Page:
“If we are now relentlessly connected, every marginal identity gaining collective recognition, becoming assimilated, ever more rapidly? If that is where we stand, then something like a stubbornly solitary voice may be welcome, even necessary, telling us that what it means to be human—and what may keep us human—is to feel alone in a strange room, with our seclusion the thing that defines and can save us.” On bearing witness to the spectacle of aloneness and the fiction of empathy.
Here’s a treat for all you literary legal buffs. A judge in the Middle District of Florida denied a request for a continuance in a murder-for-hire trial. But wait, it gets better. The defense attorney, Frank Louderback, is a perennial contestant in Hemingway Look-alike Society’s annual Ernest Hemingway Look-alike Contest, held in Key West each year, and the purpose of Louderback’s continuance was so he could travel to the Conch Republic for the competition. The judge denied the order by citing Big Papa himself. (via Nate Harris)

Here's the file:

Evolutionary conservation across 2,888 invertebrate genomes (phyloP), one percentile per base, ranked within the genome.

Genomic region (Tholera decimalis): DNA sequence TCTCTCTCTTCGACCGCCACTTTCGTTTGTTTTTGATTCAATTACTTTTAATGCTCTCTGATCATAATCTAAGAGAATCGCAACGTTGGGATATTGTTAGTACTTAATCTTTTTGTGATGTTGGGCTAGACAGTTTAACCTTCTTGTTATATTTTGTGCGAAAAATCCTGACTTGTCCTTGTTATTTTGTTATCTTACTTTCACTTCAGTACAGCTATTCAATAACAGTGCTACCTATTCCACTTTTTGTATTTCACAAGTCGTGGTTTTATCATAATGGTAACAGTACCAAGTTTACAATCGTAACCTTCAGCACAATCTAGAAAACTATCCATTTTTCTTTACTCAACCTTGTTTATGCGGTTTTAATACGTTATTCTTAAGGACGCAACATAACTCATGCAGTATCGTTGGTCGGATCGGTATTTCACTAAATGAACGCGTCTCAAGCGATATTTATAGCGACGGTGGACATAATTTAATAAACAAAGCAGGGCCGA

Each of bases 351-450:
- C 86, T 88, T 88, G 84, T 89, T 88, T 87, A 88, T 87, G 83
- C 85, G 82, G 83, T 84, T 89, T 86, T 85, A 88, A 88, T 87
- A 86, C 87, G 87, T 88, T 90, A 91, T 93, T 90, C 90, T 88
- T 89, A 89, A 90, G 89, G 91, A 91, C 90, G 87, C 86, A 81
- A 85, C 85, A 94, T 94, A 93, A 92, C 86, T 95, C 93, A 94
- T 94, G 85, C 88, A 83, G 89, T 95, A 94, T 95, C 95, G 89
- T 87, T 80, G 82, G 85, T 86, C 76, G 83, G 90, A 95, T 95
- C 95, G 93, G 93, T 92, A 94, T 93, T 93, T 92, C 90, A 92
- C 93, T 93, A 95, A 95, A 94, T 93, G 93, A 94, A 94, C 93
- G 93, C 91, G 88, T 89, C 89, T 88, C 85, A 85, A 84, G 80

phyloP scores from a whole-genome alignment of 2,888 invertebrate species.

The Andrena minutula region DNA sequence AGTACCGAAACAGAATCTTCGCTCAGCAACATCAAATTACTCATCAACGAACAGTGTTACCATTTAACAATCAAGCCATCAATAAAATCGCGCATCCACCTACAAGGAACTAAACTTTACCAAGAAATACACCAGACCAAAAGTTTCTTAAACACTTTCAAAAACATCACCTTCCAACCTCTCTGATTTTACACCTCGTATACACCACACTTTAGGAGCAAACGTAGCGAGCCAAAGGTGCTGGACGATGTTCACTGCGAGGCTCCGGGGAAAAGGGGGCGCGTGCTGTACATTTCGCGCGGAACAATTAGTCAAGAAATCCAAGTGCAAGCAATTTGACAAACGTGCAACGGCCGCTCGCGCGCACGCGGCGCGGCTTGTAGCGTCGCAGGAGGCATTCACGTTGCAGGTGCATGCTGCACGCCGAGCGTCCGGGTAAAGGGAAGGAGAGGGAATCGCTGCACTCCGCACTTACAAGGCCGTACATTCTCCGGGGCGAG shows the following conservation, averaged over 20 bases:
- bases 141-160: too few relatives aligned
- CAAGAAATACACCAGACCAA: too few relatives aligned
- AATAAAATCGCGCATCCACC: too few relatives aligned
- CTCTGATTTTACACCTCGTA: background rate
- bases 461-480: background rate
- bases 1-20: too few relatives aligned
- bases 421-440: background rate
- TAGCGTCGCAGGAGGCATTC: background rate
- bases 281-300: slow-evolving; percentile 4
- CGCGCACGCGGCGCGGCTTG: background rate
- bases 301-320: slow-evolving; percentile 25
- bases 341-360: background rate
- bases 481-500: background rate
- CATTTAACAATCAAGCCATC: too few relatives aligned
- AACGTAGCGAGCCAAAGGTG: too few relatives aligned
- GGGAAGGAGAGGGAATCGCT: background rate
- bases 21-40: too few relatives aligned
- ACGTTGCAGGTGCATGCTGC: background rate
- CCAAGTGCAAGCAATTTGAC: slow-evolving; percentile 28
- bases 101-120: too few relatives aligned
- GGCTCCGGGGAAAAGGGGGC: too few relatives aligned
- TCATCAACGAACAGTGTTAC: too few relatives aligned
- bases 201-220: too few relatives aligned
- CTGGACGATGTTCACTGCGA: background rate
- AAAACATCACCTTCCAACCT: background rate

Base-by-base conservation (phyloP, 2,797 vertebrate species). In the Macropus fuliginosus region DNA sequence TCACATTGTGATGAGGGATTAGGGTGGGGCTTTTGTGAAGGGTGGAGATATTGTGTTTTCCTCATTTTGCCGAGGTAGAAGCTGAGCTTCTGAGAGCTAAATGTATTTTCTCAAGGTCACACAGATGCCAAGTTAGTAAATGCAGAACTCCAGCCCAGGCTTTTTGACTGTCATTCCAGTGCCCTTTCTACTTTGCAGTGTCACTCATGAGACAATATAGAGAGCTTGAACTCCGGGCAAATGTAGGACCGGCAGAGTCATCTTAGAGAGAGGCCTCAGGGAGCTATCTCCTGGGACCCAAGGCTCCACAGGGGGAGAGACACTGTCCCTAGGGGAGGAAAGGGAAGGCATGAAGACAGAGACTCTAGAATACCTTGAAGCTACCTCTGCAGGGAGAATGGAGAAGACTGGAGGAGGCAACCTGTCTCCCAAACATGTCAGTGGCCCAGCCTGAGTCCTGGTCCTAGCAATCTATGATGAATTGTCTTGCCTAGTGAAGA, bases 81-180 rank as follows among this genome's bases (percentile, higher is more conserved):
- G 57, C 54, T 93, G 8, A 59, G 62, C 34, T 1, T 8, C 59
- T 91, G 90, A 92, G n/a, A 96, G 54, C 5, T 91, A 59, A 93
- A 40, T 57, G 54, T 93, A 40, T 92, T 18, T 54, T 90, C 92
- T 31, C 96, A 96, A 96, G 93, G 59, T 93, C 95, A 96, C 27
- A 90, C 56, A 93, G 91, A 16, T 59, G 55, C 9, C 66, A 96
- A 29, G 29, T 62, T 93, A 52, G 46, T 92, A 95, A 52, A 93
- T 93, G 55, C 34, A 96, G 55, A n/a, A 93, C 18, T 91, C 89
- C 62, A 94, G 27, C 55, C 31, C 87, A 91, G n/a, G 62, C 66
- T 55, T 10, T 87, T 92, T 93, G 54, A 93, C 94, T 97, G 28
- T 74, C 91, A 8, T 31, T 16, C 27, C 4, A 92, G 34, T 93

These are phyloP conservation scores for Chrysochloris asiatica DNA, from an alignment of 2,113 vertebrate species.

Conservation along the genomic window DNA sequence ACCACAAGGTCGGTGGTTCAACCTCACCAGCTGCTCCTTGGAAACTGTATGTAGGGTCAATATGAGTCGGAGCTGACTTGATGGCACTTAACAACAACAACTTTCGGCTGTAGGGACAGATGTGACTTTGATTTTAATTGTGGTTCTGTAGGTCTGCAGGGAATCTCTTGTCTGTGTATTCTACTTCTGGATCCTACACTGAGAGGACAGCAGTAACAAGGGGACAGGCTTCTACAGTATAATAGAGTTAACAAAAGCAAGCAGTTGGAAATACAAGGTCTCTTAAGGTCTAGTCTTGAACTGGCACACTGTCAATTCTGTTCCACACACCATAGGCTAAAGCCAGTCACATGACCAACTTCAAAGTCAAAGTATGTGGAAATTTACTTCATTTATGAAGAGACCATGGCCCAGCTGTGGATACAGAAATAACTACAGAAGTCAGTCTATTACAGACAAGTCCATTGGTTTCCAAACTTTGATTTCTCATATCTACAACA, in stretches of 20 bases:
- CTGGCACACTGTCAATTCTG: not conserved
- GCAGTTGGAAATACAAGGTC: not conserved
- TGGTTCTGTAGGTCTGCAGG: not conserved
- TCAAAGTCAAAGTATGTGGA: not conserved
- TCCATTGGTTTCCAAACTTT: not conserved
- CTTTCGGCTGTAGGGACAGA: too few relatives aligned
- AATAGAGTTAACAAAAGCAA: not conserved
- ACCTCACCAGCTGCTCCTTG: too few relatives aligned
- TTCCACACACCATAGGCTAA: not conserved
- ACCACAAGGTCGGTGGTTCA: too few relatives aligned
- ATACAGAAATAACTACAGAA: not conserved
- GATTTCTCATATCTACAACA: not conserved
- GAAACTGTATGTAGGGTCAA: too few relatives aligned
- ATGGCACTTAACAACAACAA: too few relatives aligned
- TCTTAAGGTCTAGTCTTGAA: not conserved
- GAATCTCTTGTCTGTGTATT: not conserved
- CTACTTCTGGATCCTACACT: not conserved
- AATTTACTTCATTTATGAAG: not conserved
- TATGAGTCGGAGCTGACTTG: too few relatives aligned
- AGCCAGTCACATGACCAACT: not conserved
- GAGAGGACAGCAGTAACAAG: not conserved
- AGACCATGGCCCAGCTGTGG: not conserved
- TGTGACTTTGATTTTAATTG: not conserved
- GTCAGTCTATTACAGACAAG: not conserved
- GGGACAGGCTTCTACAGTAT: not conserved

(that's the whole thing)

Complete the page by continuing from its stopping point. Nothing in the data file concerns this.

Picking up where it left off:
You may have heard that Vulture editor Adam Sternbergh was nominated for an Edgar Award for his book Shovel Ready last week. Now, to give Vulture readers a taste of his literary style, he’s published an annotated excerpt of the sequel Near Enemy, which came out earlier this month. As the introduction puts it, the excerpt includes “thoughts on history's first murder, the dubious appeal of Pepé Le Pew, and just how crazy New York apartment locks used to be.”
Joseph L. Badaracco has been assigning works of literature to his business ethics students at Harvard in order to “help [them] develop literature skills.” The Questions of Character author believes, “literature lets you see leaders and others from the inside. You share the sense of what they’re thinking and feeling.”
“I think you are abusing your power, and I find it hard to believe that you have thought it through thoroughly.” Norway’s largest newspaper, Aftenposten, has published a front-page letter to Mark Zuckerberg after Facebook censored an iconic image from the Vietnam war. The Pulitzer Prize-winning photograph of a naked nine-year-old Kim Phúc running away from a napalm attack was deleted from a post about seven images "that changed the history of warfare.” Tatjana Soli, author of The Lotus Eaters, wrote for us about the legacy of that infamous photo a few years back.